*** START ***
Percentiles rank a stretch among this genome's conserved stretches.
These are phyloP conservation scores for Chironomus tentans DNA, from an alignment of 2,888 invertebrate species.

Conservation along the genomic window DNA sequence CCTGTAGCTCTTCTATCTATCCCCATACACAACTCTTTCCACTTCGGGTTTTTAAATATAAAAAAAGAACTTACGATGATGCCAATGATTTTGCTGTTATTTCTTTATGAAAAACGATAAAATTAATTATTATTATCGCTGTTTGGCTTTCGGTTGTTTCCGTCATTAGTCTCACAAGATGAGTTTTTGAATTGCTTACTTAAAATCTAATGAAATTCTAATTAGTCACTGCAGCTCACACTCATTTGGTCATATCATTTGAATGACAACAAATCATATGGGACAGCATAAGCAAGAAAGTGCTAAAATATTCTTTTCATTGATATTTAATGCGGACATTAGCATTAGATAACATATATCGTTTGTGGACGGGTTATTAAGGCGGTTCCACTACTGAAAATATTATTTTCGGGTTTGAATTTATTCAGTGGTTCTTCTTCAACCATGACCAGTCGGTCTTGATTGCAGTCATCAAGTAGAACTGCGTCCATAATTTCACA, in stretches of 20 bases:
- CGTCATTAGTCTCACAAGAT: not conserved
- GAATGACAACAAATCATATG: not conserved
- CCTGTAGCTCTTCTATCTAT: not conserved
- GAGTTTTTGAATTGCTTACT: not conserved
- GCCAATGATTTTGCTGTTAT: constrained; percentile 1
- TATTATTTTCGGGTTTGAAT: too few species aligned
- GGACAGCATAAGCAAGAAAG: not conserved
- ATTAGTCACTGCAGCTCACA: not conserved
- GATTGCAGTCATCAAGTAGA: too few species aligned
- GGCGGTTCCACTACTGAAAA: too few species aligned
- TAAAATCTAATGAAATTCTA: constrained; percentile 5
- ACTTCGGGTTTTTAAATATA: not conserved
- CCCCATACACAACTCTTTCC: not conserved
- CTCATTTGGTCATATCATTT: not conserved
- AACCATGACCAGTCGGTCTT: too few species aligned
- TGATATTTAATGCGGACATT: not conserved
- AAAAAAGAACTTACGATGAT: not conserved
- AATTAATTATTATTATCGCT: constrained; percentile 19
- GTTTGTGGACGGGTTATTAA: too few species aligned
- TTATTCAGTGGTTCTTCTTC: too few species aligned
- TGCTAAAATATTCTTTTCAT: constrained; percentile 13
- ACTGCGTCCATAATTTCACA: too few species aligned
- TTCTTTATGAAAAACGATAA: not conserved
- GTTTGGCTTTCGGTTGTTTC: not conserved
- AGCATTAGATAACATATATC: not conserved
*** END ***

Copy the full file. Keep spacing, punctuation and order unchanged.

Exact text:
Percentiles rank a stretch among this genome's conserved stretches.
These are phyloP conservation scores for Chironomus tentans DNA, from an alignment of 2,888 invertebrate species.

Conservation along the genomic window DNA sequence CCTGTAGCTCTTCTATCTATCCCCATACACAACTCTTTCCACTTCGGGTTTTTAAATATAAAAAAAGAACTTACGATGATGCCAATGATTTTGCTGTTATTTCTTTATGAAAAACGATAAAATTAATTATTATTATCGCTGTTTGGCTTTCGGTTGTTTCCGTCATTAGTCTCACAAGATGAGTTTTTGAATTGCTTACTTAAAATCTAATGAAATTCTAATTAGTCACTGCAGCTCACACTCATTTGGTCATATCATTTGAATGACAACAAATCATATGGGACAGCATAAGCAAGAAAGTGCTAAAATATTCTTTTCATTGATATTTAATGCGGACATTAGCATTAGATAACATATATCGTTTGTGGACGGGTTATTAAGGCGGTTCCACTACTGAAAATATTATTTTCGGGTTTGAATTTATTCAGTGGTTCTTCTTCAACCATGACCAGTCGGTCTTGATTGCAGTCATCAAGTAGAACTGCGTCCATAATTTCACA, in stretches of 20 bases:
- CGTCATTAGTCTCACAAGAT: not conserved
- GAATGACAACAAATCATATG: not conserved
- CCTGTAGCTCTTCTATCTAT: not conserved
- GAGTTTTTGAATTGCTTACT: not conserved
- GCCAATGATTTTGCTGTTAT: constrained; percentile 1
- TATTATTTTCGGGTTTGAAT: too few species aligned
- GGACAGCATAAGCAAGAAAG: not conserved
- ATTAGTCACTGCAGCTCACA: not conserved
- GATTGCAGTCATCAAGTAGA: too few species aligned
- GGCGGTTCCACTACTGAAAA: too few species aligned
- TAAAATCTAATGAAATTCTA: constrained; percentile 5
- ACTTCGGGTTTTTAAATATA: not conserved
- CCCCATACACAACTCTTTCC: not conserved
- CTCATTTGGTCATATCATTT: not conserved
- AACCATGACCAGTCGGTCTT: too few species aligned
- TGATATTTAATGCGGACATT: not conserved
- AAAAAAGAACTTACGATGAT: not conserved
- AATTAATTATTATTATCGCT: constrained; percentile 19
- GTTTGTGGACGGGTTATTAA: too few species aligned
- TTATTCAGTGGTTCTTCTTC: too few species aligned
- TGCTAAAATATTCTTTTCAT: constrained; percentile 13
- ACTGCGTCCATAATTTCACA: too few species aligned
- TTCTTTATGAAAAACGATAA: not conserved
- GTTTGGCTTTCGGTTGTTTC: not conserved
- AGCATTAGATAACATATATC: not conserved